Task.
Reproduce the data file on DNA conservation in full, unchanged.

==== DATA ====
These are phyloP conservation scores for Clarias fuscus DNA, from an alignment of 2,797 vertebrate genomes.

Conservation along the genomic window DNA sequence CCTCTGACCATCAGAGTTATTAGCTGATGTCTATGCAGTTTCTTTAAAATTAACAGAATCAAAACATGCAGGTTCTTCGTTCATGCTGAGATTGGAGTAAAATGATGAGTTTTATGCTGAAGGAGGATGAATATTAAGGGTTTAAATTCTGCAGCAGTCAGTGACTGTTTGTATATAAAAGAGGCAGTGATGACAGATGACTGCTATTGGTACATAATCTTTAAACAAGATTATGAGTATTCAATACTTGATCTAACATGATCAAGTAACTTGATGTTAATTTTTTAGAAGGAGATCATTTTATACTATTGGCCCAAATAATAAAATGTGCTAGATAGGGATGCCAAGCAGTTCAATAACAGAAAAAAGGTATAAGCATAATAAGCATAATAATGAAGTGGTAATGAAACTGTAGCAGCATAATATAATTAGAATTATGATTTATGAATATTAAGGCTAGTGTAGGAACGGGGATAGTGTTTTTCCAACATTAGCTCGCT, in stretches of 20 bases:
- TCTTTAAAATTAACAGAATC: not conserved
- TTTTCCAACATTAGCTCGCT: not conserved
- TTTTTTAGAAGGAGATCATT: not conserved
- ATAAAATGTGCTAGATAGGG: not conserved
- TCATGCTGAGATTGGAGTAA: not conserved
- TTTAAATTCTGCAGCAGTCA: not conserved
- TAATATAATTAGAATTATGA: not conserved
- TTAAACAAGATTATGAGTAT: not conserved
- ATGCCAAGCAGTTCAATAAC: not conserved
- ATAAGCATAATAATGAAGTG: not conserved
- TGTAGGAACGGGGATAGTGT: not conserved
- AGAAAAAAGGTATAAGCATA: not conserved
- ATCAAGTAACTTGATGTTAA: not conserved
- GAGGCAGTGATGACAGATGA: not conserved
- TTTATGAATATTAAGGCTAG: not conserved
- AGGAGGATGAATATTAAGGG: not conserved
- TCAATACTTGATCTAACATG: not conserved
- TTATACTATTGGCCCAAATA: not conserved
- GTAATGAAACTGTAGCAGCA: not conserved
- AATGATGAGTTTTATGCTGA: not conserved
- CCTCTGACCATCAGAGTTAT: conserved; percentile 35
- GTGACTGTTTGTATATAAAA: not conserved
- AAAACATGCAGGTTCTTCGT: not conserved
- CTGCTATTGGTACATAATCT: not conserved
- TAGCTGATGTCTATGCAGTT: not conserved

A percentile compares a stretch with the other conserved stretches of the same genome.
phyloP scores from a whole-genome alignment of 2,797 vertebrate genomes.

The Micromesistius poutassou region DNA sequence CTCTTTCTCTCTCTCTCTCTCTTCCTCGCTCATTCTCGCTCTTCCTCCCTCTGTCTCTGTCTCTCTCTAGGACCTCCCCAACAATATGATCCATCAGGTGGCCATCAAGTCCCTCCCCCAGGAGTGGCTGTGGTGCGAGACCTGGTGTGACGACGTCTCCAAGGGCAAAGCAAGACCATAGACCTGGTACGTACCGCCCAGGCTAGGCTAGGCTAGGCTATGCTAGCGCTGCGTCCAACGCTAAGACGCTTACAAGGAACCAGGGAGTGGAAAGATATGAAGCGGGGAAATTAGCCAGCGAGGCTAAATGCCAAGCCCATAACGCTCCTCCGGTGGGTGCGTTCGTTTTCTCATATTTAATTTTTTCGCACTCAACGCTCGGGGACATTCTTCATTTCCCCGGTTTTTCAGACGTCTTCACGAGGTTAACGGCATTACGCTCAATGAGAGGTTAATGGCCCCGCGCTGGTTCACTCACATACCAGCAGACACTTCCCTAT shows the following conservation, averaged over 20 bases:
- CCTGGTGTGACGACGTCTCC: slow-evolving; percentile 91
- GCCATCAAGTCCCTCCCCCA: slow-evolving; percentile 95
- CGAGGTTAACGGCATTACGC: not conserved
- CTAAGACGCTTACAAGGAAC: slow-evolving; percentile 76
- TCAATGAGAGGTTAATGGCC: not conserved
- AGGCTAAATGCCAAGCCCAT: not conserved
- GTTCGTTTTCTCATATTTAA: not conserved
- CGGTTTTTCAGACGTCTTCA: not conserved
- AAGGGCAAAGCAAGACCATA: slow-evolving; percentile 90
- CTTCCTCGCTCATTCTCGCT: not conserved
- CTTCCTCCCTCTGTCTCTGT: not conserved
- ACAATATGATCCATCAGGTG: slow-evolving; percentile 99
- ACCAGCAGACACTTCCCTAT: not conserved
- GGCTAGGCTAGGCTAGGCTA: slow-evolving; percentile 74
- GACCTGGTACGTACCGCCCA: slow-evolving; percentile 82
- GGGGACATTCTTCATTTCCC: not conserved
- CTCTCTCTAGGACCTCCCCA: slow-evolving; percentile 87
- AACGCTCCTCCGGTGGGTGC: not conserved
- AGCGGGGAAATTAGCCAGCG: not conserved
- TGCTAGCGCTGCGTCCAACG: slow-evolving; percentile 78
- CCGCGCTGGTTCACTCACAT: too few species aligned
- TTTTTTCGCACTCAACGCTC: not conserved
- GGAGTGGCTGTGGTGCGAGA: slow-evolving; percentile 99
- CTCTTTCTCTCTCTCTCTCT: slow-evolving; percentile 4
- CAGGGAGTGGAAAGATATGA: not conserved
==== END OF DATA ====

These are phyloP conservation scores for Clarias fuscus DNA, from an alignment of 2,797 vertebrate genomes.

Conservation along the genomic window DNA sequence CCTCTGACCATCAGAGTTATTAGCTGATGTCTATGCAGTTTCTTTAAAATTAACAGAATCAAAACATGCAGGTTCTTCGTTCATGCTGAGATTGGAGTAAAATGATGAGTTTTATGCTGAAGGAGGATGAATATTAAGGGTTTAAATTCTGCAGCAGTCAGTGACTGTTTGTATATAAAAGAGGCAGTGATGACAGATGACTGCTATTGGTACATAATCTTTAAACAAGATTATGAGTATTCAATACTTGATCTAACATGATCAAGTAACTTGATGTTAATTTTTTAGAAGGAGATCATTTTATACTATTGGCCCAAATAATAAAATGTGCTAGATAGGGATGCCAAGCAGTTCAATAACAGAAAAAAGGTATAAGCATAATAAGCATAATAATGAAGTGGTAATGAAACTGTAGCAGCATAATATAATTAGAATTATGATTTATGAATATTAAGGCTAGTGTAGGAACGGGGATAGTGTTTTTCCAACATTAGCTCGCT, in stretches of 20 bases:
- TCTTTAAAATTAACAGAATC: not conserved
- TTTTCCAACATTAGCTCGCT: not conserved
- TTTTTTAGAAGGAGATCATT: not conserved
- ATAAAATGTGCTAGATAGGG: not conserved
- TCATGCTGAGATTGGAGTAA: not conserved
- TTTAAATTCTGCAGCAGTCA: not conserved
- TAATATAATTAGAATTATGA: not conserved
- TTAAACAAGATTATGAGTAT: not conserved
- ATGCCAAGCAGTTCAATAAC: not conserved
- ATAAGCATAATAATGAAGTG: not conserved
- TGTAGGAACGGGGATAGTGT: not conserved
- AGAAAAAAGGTATAAGCATA: not conserved
- ATCAAGTAACTTGATGTTAA: not conserved
- GAGGCAGTGATGACAGATGA: not conserved
- TTTATGAATATTAAGGCTAG: not conserved
- AGGAGGATGAATATTAAGGG: not conserved
- TCAATACTTGATCTAACATG: not conserved
- TTATACTATTGGCCCAAATA: not conserved
- GTAATGAAACTGTAGCAGCA: not conserved
- AATGATGAGTTTTATGCTGA: not conserved
- CCTCTGACCATCAGAGTTAT: conserved; percentile 35
- GTGACTGTTTGTATATAAAA: not conserved
- AAAACATGCAGGTTCTTCGT: not conserved
- CTGCTATTGGTACATAATCT: not conserved
- TAGCTGATGTCTATGCAGTT: not conserved

A percentile compares a stretch with the other conserved stretches of the same genome.
phyloP scores from a whole-genome alignment of 2,797 vertebrate genomes.

The Micromesistius poutassou region DNA sequence CTCTTTCTCTCTCTCTCTCTCTTCCTCGCTCATTCTCGCTCTTCCTCCCTCTGTCTCTGTCTCTCTCTAGGACCTCCCCAACAATATGATCCATCAGGTGGCCATCAAGTCCCTCCCCCAGGAGTGGCTGTGGTGCGAGACCTGGTGTGACGACGTCTCCAAGGGCAAAGCAAGACCATAGACCTGGTACGTACCGCCCAGGCTAGGCTAGGCTAGGCTATGCTAGCGCTGCGTCCAACGCTAAGACGCTTACAAGGAACCAGGGAGTGGAAAGATATGAAGCGGGGAAATTAGCCAGCGAGGCTAAATGCCAAGCCCATAACGCTCCTCCGGTGGGTGCGTTCGTTTTCTCATATTTAATTTTTTCGCACTCAACGCTCGGGGACATTCTTCATTTCCCCGGTTTTTCAGACGTCTTCACGAGGTTAACGGCATTACGCTCAATGAGAGGTTAATGGCCCCGCGCTGGTTCACTCACATACCAGCAGACACTTCCCTAT shows the following conservation, averaged over 20 bases:
- CCTGGTGTGACGACGTCTCC: slow-evolving; percentile 91
- GCCATCAAGTCCCTCCCCCA: slow-evolving; percentile 95
- CGAGGTTAACGGCATTACGC: not conserved
- CTAAGACGCTTACAAGGAAC: slow-evolving; percentile 76
- TCAATGAGAGGTTAATGGCC: not conserved
- AGGCTAAATGCCAAGCCCAT: not conserved
- GTTCGTTTTCTCATATTTAA: not conserved
- CGGTTTTTCAGACGTCTTCA: not conserved
- AAGGGCAAAGCAAGACCATA: slow-evolving; percentile 90
- CTTCCTCGCTCATTCTCGCT: not conserved
- CTTCCTCCCTCTGTCTCTGT: not conserved
- ACAATATGATCCATCAGGTG: slow-evolving; percentile 99
- ACCAGCAGACACTTCCCTAT: not conserved
- GGCTAGGCTAGGCTAGGCTA: slow-evolving; percentile 74
- GACCTGGTACGTACCGCCCA: slow-evolving; percentile 82
- GGGGACATTCTTCATTTCCC: not conserved
- CTCTCTCTAGGACCTCCCCA: slow-evolving; percentile 87
- AACGCTCCTCCGGTGGGTGC: not conserved
- AGCGGGGAAATTAGCCAGCG: not conserved
- TGCTAGCGCTGCGTCCAACG: slow-evolving; percentile 78
- CCGCGCTGGTTCACTCACAT: too few species aligned
- TTTTTTCGCACTCAACGCTC: not conserved
- GGAGTGGCTGTGGTGCGAGA: slow-evolving; percentile 99
- CTCTTTCTCTCTCTCTCTCT: slow-evolving; percentile 4
- CAGGGAGTGGAAAGATATGA: not conserved